Almost anyone with an internet connection has probably seen an A-10 meme or heard someone talk about the (very) distinctive BRRRTTTTT sound of an A-10, diving down and spouting its flame from under its body. Those flames come courtesy of the GAU-8 Avenger.
The venerable A-10 Thunderbolt, affectionately nicknamed the Warthog, is the only U.S. Air Force aircraft built for the express purpose of close-air support (CAS). To that end, the whole thing was designed and built around the GAU-8 Avenger rotary cannon. That’s right: cannon.
The Beginnings of the A-10
As the Vietnam War began to heat up in the early ’60s, the DoD realized the A-1 Skyraider, the only ground-support aircraft in the inventory, was woefully underpowered against North Vietnamese and Viet Cong forces. Between the Air Force, Navy, and South Vietnamese AF, almost 400 were lost in combat.
So, in late 1966, then Air Force Chief of Staff General John McConnell ordered the design of a specialized CAS aircraft that would be low-cost, highly survivable, and with lots of firepower. In 1970, the request was modified to include the requirement for a 30mm cannon.
Six companies, including Northrop and Fairchild, submitted proposals to the Air Force for the first A- designated aircraft to fill the ground attack role. Separately, the Air Force announced a contest for a 30 mm cannon with high muzzle velocity and rate of fire. The purpose was to identify the best cannon to build a jet around. General Electric (that’s right, the same GE that makes lightbulbs) and Philco-Ford (yep, electronics producer Philco) submitted designs, and the GE cannon won out.
The GAU-8 Avenger 30mm Rotary Cannon
The gun itself, minus ammo drum and hydraulically-driven feed system, weighs in at 620 lbs. GAU-8 is the designation for the cannon itself. Once the drum and feed system are in place, the correct designation is the A/A 49E-6 gun system, and the weight goes up to over 4,000 lbs.
Standard rounds for the GAU-8 are 30 x 173mm, armor-piercing, depleted uranium core. Rather than steel or brass cases, the GAU-8 rounds have an aluminum shell, which allows for more rounds for the same weight. At 11.4 inches long, and weighing about 1.5 lbs each, it would be pretty frightening to see one coming at you.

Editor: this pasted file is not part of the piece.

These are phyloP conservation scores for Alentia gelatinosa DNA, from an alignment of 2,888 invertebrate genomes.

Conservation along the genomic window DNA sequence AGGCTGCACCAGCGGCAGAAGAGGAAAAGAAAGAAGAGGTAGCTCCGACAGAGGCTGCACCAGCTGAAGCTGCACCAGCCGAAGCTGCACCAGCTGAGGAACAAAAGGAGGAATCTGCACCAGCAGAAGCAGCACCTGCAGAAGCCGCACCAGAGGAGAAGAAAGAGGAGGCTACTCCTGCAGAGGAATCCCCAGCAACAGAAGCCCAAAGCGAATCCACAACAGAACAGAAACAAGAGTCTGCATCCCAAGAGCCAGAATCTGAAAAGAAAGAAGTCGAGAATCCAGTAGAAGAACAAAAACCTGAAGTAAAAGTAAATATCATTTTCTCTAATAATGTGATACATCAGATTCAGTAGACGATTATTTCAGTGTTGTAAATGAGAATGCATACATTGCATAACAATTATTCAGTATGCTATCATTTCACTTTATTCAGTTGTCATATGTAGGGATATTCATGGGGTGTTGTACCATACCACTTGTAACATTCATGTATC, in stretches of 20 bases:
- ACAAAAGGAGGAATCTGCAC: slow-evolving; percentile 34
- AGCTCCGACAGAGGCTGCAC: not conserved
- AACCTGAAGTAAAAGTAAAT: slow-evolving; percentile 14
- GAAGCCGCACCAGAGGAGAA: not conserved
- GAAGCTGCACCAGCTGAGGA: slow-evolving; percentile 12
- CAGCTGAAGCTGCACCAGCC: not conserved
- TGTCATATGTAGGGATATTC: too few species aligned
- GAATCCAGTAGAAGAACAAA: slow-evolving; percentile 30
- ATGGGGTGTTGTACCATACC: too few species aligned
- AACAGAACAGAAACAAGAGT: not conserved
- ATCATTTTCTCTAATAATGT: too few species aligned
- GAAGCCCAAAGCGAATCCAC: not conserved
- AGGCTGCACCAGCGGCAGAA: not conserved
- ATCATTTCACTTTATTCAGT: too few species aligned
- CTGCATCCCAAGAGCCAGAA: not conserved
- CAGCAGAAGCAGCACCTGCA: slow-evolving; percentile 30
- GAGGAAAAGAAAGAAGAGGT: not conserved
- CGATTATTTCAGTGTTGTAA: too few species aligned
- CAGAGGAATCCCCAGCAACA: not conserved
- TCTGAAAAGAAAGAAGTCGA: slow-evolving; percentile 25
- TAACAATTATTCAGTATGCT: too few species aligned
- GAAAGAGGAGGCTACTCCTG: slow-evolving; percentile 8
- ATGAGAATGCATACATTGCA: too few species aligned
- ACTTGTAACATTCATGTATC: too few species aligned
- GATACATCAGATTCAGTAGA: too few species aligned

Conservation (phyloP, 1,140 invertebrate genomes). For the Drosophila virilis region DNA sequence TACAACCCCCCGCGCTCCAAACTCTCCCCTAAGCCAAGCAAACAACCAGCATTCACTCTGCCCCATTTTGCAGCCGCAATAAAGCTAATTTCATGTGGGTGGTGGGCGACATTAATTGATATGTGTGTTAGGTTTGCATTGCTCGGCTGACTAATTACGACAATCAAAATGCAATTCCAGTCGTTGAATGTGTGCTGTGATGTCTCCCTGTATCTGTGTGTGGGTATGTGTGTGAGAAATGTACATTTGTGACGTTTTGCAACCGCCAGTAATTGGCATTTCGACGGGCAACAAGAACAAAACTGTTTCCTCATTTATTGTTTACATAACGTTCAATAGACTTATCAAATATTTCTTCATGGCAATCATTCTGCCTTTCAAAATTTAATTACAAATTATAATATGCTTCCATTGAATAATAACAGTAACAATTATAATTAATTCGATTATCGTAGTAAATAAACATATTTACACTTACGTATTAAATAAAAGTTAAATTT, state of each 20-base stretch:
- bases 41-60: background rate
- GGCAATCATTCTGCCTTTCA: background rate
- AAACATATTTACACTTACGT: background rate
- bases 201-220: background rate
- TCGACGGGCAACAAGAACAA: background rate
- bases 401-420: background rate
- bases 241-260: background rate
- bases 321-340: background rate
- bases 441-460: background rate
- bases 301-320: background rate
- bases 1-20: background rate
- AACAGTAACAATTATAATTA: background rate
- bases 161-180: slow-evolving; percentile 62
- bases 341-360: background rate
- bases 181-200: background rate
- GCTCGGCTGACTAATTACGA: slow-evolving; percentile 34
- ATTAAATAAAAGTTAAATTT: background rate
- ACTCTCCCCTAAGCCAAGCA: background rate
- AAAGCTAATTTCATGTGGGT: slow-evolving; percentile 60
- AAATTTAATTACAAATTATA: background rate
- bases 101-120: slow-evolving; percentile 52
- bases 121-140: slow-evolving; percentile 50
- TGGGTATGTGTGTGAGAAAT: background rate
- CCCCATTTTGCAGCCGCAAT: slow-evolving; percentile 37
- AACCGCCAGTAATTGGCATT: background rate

If you did see one coming at you, chances are there are anywhere from 60 to 120 right behind it. The GAU-8 has a fixed rate of 3,900 rounds per minute, but limits have been put in place to fire in one- or two-second bursts. Conservation, conservation, conservation.
This thing is as accurate as it gets. When you’re at the range, you want tight groupings with your 9mm or 45mm (or BB, if that’s your thing). That equates to inches or millimeters at 15, 25, or 50 meters. When the GAU-8 goes BRRRRRRTTTTT, its range is a bit longer. At 4,000ft, the GAU-8 Avenger will put 80 percent of its rounds into a 20 feet radius. When the target is a tank, armored vehicle, or bunker, a 20 feet spread is a pretty tight grouping.
Operation of the GAU-8
The GAU-8 is an aircraft-mounted Gatling gun. The same basic type you may have seen on the History Channel, with one guy feeding rounds in while the other turns the crank. Rather than tasking a couple of Airmen to do the job, the GAU-8 uses aircraft hydraulics to rotate the seven barrels and feed ammunition.
The ammunition drum is located just forward of the wings to more effectively distribute weight and maintain weight and balance when rounds are spent. The spent casings are collected back in the drum to compensate for some of the weight differential and maintain center-of-gravity. The gun system is 19.5ft from the muzzle to the “stock” and only the tip of the muzzle protrudes from the nose.
I’ll Have the Gun and Aircraft Combo, Please
Because of the power contained in the GAU-8 Avenger, the A-10 is set up differently than most aircraft. The muzzle of the gun is located just below the aircraft’s center of gravity to compensate for pitch problems when the gun is fired. The gun is also mounted at the centerline of the jet to overcome yaw when fired. Considering that the muzzle velocity of the cannon is about the same as one engine’s thrust, pitch, and yaw considerations are important.
The recoil force from the GAU-8 is around 10klbs. Each of the A-10’s two engines produces around 9,500lbs of thrust. So, when the gun fires in the air, the rough equivalent of another jet engine is now working against the aircraft. Nevertheless, because the bursts are short, airspeed is not really affected by the gun’s recoil. Lt. Col Matthew Shelly told Business Insider that firing the cannon “[F]eels like driving over railroad tracks… You’re sitting right on top of the gun, so it shakes the whole airplane.” Pilots had to wear double hearing protection due to the extra noise.
Since the GAU-8 Avenger is mounted at centerline, the A-10’s nose wheels are offset slightly to allow for the barrel. Because of this, the A-10 has a tighter turn-radius to the right. That may not sound like a big deal, and it’s not, but does make following the marshaler’s instructions and taxi lines a little more exciting.
While the U.S. Army makes good use of the A-10 in its CAS role, it does not own any. The USAF is the only operator of the A-10 in the world.
With a price tag of roughly nine million dollars in today’s money, these are expensive for the common man but downright economical in the defense world. The U.S. military does not sell these to private citizens, so you have to join the Air Force if you want to fly an A-10.
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